Summary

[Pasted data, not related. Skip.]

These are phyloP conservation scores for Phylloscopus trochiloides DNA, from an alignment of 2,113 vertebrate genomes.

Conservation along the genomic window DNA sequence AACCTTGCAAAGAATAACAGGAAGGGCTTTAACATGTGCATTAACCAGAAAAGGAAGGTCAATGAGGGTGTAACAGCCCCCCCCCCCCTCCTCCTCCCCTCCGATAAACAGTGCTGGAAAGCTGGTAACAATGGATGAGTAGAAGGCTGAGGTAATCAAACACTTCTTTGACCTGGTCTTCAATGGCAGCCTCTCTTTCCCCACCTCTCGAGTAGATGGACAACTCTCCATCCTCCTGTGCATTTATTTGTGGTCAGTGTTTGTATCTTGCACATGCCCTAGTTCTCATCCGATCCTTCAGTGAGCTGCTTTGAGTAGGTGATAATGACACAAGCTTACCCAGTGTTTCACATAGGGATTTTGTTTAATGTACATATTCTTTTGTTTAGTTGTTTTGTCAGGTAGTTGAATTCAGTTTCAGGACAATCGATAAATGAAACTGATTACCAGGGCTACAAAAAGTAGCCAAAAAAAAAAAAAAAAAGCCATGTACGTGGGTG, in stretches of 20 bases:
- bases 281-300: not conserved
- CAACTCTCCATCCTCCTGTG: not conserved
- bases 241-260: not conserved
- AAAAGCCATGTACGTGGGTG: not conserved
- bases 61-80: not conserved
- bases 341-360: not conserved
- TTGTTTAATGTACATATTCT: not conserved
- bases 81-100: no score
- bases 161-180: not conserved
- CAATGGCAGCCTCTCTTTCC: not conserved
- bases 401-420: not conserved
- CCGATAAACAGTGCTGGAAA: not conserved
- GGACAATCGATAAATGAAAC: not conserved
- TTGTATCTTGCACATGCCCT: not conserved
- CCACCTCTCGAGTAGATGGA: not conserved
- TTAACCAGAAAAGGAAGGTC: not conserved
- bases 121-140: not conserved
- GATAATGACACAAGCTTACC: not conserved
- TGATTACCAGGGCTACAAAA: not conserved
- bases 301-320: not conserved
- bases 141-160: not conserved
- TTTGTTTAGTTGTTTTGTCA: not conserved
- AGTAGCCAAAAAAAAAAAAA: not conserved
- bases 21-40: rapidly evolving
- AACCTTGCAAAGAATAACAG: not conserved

Linear or point-projection perspective () is one of two types of graphical projection perspective in the graphic arts; the other is parallel projection. Linear perspective is an approximate representation, generally on a flat surface, of an image as it is seen by the eye. Perspective drawing is useful for representing a three-dimensional scene in a two-dimensional medium, like paper. The most characteristic features of linear perspective are that objects appear smaller as their distance from the observer increases, and that they are subject to , meaning that an object's dimensions along the line of sight appear shorter than its dimensions across the line of sight. All objects will recede to points in the distance, usually along the horizon line, but also above and below the horizon line depending on the view used. Italian Renaissance painters and architects including Filippo Brunelleschi, Leon Battista Alberti, Masaccio, Paolo Uccello, Piero della Francesca and Luca Pacioli studied linear perspective, wrote treatises on it, and incorporated it into their artworks. Perspective works by representing the light that passes from a scene through an imaginary rectangle (the picture plane), to the viewer's eye, as if a viewer were looking through a window and painting what is seen directly onto the windowpane. If viewed from the same spot as the windowpane was painted, the painted image would be identical to what was seen through the unpainted window. Each painted object in the scene is thus a flat, scaled down version of the object on the other side of the window. File:Perspective-1point.svg File:Perspectivephoto.jpg File:Inside Greenwich Foot Tunnel.jpg File:One point perspective.jpg File:Finnish national road 4 Vierumäki.jpg File:HK Hung Hum Station Corridor.jpg File:Railroad-Tracks-Perspective.jpg File:Tuileries Rivoli Perspective.jpg File:College Street (9268126660).jpg File:Church Cottage at Boreham, Essex, England 2.jpg File:Harrington's hardware shop Broadstairs Kent England - inspiration for the 'Four Candles' Two Ronnies sketch 02.
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